IDEAS home Printed from https://ideas.repec.org/
MyIDEAS: Log in (now much improved!) to save this article

Market Insurance, Social Insurance, and Education

Listed author(s):
  • FLam, Sjur Didrik
  • Risa, Alf Erling

We show that social disability insurance may better society-wide welfare even when there is a perfect private market for similar insurance. In essence, the public system complements the private. The latter cover risks when personal characteristics are known, whereas the first mitigates effects of unfavorable characteristics. Large social insurance benefits will induce more education among agents with expected good health. These same agents also experience a negative redistributive income effect from social insurance. Incentive effects to redistribution are therefore nonstandard since individuals that are adversely affected by redistribution will respond with more educational vigor.

To our knowledge, this item is not available for download. To find whether it is available, there are three options:
1. Check below under "Related research" whether another version of this item is available online.
2. Check on the provider's web page whether it is in fact available.
3. Perform a search for a similarly titled item that would be available.

Article provided by Springer & European Society for Population Economics in its journal Journal of Population Economics.

Volume (Year): 8 (1995)
Issue (Month): 2 (May)
Pages: 149-160

as
in new window

Handle: RePEc:spr:jopoec:v:8:y:1995:i:2:p:149-60
Contact details of provider: Web page: http://www.springer.com

Phone: +43-70-2468-8236
Fax: +43-70-2468-8238
Web page: http://www.espe.org/
Email:


More information through EDIRC

Order Information: Web: http://www.springer.com/economics/population/journal/148/PS2

References listed on IDEAS
Please report citation or reference errors to , or , if you are the registered author of the cited work, log in to your RePEc Author Service profile, click on "citations" and make appropriate adjustments.:

as
in new window


  1. Romer, Paul M, 1986. "Increasing Returns and Long-run Growth," Journal of Political Economy, University of Chicago Press, vol. 94(5), pages 1002-1037, October.
  2. Barro, Robert J, 1974. "Are Government Bonds Net Wealth?," Journal of Political Economy, University of Chicago Press, vol. 82(6), pages 1095-1117, Nov.-Dec..
  3. Blomqvist, Ake & Horn, Henrik, 1984. "Public health insurance and optimal income taxation," Journal of Public Economics, Elsevier, vol. 24(3), pages 353-371, August.
  4. Taub, B., 1989. "Insurance and economic growth," Journal of Public Economics, Elsevier, vol. 38(2), pages 249-264, March.
  5. Black, Dan A, 1987. "The Social Security System, the Provision of Human Capital, and the Structure of Compensation," Journal of Labor Economics, University of Chicago Press, vol. 5(2), pages 242-254, April.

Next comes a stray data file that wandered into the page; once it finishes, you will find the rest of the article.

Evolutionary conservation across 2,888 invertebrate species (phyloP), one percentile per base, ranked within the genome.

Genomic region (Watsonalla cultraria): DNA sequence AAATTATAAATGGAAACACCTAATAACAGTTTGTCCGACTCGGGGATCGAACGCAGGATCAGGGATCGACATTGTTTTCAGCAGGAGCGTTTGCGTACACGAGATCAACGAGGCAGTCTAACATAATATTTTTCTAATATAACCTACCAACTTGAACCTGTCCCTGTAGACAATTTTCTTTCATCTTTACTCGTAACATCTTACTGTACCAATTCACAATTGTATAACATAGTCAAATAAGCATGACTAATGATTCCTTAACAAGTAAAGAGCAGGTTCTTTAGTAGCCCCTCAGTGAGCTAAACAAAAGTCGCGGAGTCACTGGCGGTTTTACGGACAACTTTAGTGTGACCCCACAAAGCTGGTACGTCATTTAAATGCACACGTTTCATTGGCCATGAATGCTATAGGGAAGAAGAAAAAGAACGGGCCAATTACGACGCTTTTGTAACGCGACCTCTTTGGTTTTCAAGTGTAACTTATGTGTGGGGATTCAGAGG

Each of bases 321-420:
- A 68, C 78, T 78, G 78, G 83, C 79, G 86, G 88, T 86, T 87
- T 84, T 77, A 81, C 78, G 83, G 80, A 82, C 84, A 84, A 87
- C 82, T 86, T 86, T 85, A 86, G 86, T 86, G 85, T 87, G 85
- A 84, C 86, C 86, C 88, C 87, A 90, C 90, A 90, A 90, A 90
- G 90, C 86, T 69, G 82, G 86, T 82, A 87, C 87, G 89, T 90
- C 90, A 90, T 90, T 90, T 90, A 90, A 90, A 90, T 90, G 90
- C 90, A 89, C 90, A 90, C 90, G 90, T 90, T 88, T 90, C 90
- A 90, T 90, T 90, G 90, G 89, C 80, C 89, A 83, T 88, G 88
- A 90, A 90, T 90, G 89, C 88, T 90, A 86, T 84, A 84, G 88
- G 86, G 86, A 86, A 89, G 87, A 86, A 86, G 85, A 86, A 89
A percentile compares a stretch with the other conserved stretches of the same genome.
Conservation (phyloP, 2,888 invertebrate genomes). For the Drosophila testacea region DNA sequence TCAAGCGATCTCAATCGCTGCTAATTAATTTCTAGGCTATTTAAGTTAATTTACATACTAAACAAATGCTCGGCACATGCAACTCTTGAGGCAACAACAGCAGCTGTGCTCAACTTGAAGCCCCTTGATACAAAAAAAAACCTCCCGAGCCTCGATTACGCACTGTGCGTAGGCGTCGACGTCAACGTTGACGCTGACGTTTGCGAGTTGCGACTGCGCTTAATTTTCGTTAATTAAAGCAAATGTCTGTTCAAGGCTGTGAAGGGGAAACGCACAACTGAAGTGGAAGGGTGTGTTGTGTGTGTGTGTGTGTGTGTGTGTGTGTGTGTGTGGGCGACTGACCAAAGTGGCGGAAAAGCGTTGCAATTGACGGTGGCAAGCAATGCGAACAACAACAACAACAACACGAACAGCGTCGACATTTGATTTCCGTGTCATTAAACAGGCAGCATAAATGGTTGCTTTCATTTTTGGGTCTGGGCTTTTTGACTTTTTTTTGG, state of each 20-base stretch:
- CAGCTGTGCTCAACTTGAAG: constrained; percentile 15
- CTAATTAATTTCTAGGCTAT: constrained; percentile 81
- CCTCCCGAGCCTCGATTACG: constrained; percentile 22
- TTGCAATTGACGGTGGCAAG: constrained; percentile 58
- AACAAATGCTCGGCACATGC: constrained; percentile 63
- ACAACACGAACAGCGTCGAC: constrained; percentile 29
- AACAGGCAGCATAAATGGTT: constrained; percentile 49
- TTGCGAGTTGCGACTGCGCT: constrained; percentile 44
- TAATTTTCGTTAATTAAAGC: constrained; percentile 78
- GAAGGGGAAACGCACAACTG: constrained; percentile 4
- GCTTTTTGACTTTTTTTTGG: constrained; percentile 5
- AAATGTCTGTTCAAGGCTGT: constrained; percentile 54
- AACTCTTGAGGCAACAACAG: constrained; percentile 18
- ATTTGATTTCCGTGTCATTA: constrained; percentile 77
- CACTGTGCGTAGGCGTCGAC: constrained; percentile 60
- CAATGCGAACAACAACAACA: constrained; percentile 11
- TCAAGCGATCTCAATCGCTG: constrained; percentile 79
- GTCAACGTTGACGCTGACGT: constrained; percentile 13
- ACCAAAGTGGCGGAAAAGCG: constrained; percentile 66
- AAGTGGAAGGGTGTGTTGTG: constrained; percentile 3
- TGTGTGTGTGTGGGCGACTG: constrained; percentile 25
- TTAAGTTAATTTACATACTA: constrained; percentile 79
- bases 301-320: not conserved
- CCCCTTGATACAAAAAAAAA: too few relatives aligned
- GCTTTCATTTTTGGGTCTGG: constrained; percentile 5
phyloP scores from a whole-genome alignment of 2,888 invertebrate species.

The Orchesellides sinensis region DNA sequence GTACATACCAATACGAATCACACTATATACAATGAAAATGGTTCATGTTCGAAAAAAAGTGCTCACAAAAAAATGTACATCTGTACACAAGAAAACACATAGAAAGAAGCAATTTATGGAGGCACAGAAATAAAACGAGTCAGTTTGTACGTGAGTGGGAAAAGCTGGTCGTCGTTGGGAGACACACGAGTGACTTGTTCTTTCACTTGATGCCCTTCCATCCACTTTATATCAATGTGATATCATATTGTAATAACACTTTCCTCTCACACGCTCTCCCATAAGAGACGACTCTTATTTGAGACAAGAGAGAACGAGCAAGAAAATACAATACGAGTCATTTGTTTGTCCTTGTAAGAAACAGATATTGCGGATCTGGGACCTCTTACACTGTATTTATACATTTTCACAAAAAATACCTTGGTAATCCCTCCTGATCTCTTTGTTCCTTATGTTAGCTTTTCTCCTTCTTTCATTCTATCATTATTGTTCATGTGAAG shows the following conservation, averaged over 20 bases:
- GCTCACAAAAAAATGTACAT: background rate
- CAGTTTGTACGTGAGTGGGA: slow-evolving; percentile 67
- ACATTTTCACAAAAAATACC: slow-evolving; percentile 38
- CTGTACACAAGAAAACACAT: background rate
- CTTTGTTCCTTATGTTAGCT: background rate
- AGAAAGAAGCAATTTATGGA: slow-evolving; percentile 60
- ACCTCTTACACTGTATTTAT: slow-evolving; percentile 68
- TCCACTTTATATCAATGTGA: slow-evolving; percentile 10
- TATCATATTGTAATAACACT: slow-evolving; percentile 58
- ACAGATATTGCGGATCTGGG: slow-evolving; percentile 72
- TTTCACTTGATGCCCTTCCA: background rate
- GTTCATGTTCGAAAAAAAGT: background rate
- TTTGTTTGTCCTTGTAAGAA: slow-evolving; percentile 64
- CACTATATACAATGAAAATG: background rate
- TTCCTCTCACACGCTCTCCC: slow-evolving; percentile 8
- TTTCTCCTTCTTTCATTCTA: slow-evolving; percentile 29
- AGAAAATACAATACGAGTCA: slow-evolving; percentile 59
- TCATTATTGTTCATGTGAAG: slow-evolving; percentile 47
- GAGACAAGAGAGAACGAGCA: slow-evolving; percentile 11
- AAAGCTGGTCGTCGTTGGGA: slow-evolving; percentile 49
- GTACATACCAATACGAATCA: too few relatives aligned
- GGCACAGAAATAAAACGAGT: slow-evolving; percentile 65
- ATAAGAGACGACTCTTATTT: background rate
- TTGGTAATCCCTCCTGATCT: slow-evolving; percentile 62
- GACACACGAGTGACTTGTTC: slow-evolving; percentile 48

6. Brown, Eleanor & Kaufold, Howard, 1988. "Human Capital Accumulation and the Optimal Level of Unemployment Insurance Provision," Journal of Labor Economics, University of Chicago Press, vol. 6(4), pages 493-514, October.
  7. Feldstein, Martin S, 1974. "Social Security, Induced Retirement, and Aggregate Capital Accumulation," Journal of Political Economy, University of Chicago Press, vol. 82(5), pages 905-926, Sept./Oct.
  8. John C. Harsanyi, 1955. "Cardinal Welfare, Individualistic Ethics, and Interpersonal Comparisons of Utility," Journal of Political Economy, University of Chicago Press, vol. 63, pages 309-309.
  9. Hurd, Michael D, 1990. "Research on the Elderly: Economic Status, Retirement, and Consumption and Saving," Journal of Economic Literature, American Economic Association, vol. 28(2), pages 565-637, June.
  10. Lucas, Robert Jr., 1988. "On the mechanics of economic development," Journal of Monetary Economics, Elsevier, vol. 22(1), pages 3-42, July.
Full references (including those not matched with items on IDEAS)

This item is not listed on Wikipedia, on a reading list or among the top items on IDEAS.

When requesting a correction, please mention this item's handle: RePEc:spr:jopoec:v:8:y:1995:i:2:p:149-60. See general information about how to correct material in RePEc.

For technical questions regarding this item, or to correct its authors, title, abstract, bibliographic or download information, contact: (Sonal Shukla)

or (Rebekah McClure)

If you have authored this item and are not yet registered with RePEc, we encourage you to do it here. This allows to link your profile to this item. It also allows you to accept potential citations to this item that we are uncertain about.

If references are entirely missing, you can add them using this form.

If the full references list an item that is present in RePEc, but the system did not link to it, you can help with this form.

If you know of missing items citing this one, you can help us creating those links by adding the relevant references in the same way as above, for each refering item. If you are a registered author of this item, you may also want to check the "citations" tab in your profile, as there may be some citations waiting for confirmation.

Please note that corrections may take a couple of weeks to filter through the various RePEc services.

This information is provided to you by IDEAS at the Research Division of the Federal Reserve Bank of St. Louis using RePEc data.